Red-Tailed Black Shark

 Genus name: Epalzeorhynchos Bicolor

Also known as: Red-Tailed Labeo

Distribution:  Thailand

Length:  males up to 4.7″ (12cm)

Minimum Tank Length:  24″ (60cm)

Water Temperature: 72-79F (22-26C)Red-Tailed Black Shark

Diet: Worms, crustaceans, insects, dried food, plant matter

Water: soft and slightly acidic, and filtered through peat

Breeding:  Egg layers

Community Tank

The Red-tailed Black Shark is an elongated fish, which has a slight lateral compression.  The mouth faces slightly downward, and it has swollen lips and two pairs of barbels.

When the Red-Tailed Black Shark is in good condition, and is happy, the body, including all the fins, are a velvety black, and the tail is orange or red.  If the Red-Tailed Black Shark is not kept in suitable conditions, or if they are upset (for instance when catching them to remove from the aquarium), the body will change to a grey colour.

Red-Tailed Black Sharks, as they get older, can get very aggressive.  Although suitable for a community aquarium, care should be taken.  They tend to be aggressive to others of their species, so are best kept singly.  They have also been known to chase new additions to an aquarium, so care must be taken when adding new fish.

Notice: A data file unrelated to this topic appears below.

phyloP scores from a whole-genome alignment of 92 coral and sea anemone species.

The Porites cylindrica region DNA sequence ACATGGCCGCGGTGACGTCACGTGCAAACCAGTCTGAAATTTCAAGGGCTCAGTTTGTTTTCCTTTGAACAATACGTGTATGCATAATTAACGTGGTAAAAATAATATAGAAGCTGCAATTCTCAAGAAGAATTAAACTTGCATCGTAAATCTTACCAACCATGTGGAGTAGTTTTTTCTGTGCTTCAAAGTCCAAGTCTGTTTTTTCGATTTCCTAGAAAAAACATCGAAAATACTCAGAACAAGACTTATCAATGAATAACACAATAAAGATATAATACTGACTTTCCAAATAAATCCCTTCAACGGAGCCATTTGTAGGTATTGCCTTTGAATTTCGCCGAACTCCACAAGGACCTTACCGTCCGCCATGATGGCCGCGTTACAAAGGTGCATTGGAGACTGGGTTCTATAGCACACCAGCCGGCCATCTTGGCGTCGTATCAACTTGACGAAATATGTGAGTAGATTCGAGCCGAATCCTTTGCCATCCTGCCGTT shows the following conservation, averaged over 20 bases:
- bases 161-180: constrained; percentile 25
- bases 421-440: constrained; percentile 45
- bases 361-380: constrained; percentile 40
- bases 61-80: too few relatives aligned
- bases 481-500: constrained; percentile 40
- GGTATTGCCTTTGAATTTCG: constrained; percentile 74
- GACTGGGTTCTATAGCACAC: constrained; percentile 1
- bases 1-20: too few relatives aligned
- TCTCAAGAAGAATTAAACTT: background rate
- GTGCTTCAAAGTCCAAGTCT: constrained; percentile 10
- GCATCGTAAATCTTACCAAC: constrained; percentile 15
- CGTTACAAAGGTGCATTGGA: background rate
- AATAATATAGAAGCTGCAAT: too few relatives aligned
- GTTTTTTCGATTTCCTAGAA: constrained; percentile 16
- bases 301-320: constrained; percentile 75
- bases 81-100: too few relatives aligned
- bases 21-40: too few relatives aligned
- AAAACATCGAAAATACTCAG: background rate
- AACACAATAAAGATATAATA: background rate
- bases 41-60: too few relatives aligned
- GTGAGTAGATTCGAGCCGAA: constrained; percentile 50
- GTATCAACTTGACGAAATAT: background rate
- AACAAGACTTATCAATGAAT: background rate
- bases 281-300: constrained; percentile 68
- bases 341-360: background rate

Red-Tailed Black Sharks are often called Red-Tailed Labeo, after the old genus name, which makes more sense, as the name ‘Shark’ is very misleading, as they are in no way related to true sharks.

Due to the aggressive nature of Red-Tailed Black Sharks, they are not often kept in groups, which is why they are not often bred in home aquariums.

Red-Tailed Black Sharks are hardy fish, and if looked after, will live for many years in an aquarium.  The aquarium should have plenty of hiding places for the Red-Tailed Black Shark to hide in.  Often a flowerpot on its side, or a coconut shell will provide the shelter needed, and allow the Red-Tailed Black Shark to establish its territory.

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